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Relationships in the Workplace.

I had a great time interviewing Robert E. Hall, a noted author, consultant, and speaker on relationships. His latest book, This Land of Strangers: The Relationship Crisis That Imperils Home, Work, Politics, and Faith, gives a clear explanation as to why fostering healthy working relationships should be on our short list of daily activities.

As cofounder and CEO of a two-hundred person relationship management firm with offices in the United States, Canada, Latin America, United Kingdom, South Africa, and Australia, he consulted for twenty-plus years with major corporations on customer and employee relationships. Ernst & Young named him a finalist for Entrepreneur of the Year in the Southwest. His first book, The Streetcorner Strategy for Winning Local Markets, is a business bestseller that helped inspire the customer relationship managment movement. For the past decade, Hall has mentored inner-city homeless families and helped pioneer a relationship-centric model for addressing homelessness. He has authored more than one hundred published columns, articles, and research papers on the topic of relationships.

I asked him to stop by the studio to give us some insights into how relationships can make or break a business. Click on the link above to listen to the whole program. Listed below are four actions you can take to strengthen your relationships in the workplace:

1. Understand Unintended Consequences:  We are always trying to streamline our lives. The faster or easier we can accomplish a task, the better. Unfortunately, there are unintended consequences to increased material productivity, usually in the form of declining relationships. Why communicate face-to-face when you can send a text? Why strike up a conversation with someone in an elevator when you can be listening to your favorite podcast on your i-phone? Robert does not advocate for going back to the stone ages. He does, however, believe that if we are aware of this unintended distancing brought on by advance in technology, we can be more intential about fighting against it, maintaining connection and unity with people in the workplace and potentially save a suffering relationship.

 2. Make relationships a strategic priority: Robert notes that relationships have as much value (if not more value) than capital.  Our intentional investment in people can be worth more than a million dollar grant if we can understand the long term ramifications of a healthy working environment. As a consultant, Robert notes that he has seen large companies go under, not for lack of material resources but because of failed communication, bitterness, disloyalty, and hurt feelings. We need to remember that relationships are not just a means to an end, but an end in and of themselves. They are what give our work meaning and purpose. We feel fulfilled in what we do for the very fact that we are investing in people, whether directly or indirectly.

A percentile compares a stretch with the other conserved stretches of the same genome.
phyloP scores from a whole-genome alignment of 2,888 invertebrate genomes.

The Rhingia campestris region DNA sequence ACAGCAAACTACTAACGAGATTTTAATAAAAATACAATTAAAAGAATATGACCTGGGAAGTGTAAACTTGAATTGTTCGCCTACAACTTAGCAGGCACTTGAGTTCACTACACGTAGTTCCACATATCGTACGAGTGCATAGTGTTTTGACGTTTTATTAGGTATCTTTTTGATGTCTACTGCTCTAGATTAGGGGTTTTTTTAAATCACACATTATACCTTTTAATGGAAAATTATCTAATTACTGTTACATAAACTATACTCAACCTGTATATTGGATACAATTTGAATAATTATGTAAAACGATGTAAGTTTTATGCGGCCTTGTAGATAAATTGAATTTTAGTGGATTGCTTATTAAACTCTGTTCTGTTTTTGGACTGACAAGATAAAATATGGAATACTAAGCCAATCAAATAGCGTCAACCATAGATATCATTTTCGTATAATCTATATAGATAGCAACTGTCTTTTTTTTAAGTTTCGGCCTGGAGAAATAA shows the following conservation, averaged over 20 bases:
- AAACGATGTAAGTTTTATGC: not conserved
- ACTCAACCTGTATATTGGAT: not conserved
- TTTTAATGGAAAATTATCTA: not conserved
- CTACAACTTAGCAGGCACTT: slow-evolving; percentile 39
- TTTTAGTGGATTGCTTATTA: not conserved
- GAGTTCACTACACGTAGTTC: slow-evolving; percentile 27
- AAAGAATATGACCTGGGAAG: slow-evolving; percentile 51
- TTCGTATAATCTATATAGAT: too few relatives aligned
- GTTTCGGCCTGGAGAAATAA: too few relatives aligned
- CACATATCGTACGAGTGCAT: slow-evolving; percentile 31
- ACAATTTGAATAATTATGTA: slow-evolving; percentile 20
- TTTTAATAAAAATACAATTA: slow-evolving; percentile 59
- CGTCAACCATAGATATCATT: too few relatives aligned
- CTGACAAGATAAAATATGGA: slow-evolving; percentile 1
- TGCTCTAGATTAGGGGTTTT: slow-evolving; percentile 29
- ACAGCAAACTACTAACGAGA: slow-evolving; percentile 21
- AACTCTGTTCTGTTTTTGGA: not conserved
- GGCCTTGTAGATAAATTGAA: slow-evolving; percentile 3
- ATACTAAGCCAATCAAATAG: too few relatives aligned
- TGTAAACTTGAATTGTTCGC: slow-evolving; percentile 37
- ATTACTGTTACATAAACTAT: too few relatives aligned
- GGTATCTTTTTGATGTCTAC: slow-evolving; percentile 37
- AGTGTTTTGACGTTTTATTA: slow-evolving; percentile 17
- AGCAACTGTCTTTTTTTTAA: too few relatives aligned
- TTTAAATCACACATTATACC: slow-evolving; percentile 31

3. Deinstitutionalize our Organizations: Robert recommends breaking organizations down to the small and local. Many churches are adopting the small group model of connecting people with people. As one school principal told him, “We have been in rows and we need to move into circles.” Sometimes we hate business meetings. I know every one of us has thought at some point, “This meeting could have been over 15 minutes ago if someone would just get to the point.” But meetings are not even as much about producing something material as they are about giving people a voice to be heard and a way to connect with one another.  For a great book on this subject, check out Crucial Conversations by Patterson, Grenny, McMillian, and Switzler.

4. Relational Leadership: We will not change this problem from the top down through programs or forced interactions. We can only create an environment that fosters these interactions. To do this, leaders must demonstrate the importance of individuals by being individually oriented themselves. You may be the lowest man on your company’s totem pole but you can be a leader in this way by making meaningful connections with people each and everyday.

Question: How do you feel in your place of employment? What are the relational aspects that make or break your work experience? What are the solutions you have found helpful? 

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I am a board certified psychiatrist, author, speaker in private practice with Southwest Clinical and Forensics in Dallas Tx. I also serve as an adjunct professor at Dallas Theological Seminary. I have a passion for helping people through painful circumstances, be they physical illnesses of the brain, psychological conditions of the mind, social problems of everyday life, and/or spiritual crises of faith and worldview.

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All information provided is for educational purposes only. It is not a substitute for a professional evaluation or treatment. If you are experiencing emotional distress, please contact a mental health professional. Dr. Henderson cannot respond to inquiries about prescription refills, or medical or psychiatric emergencies over the internet. If you are a patient in need of assistance, please contact Dr. Henderson’s office directly, call 911 or go to the nearest emergency room.

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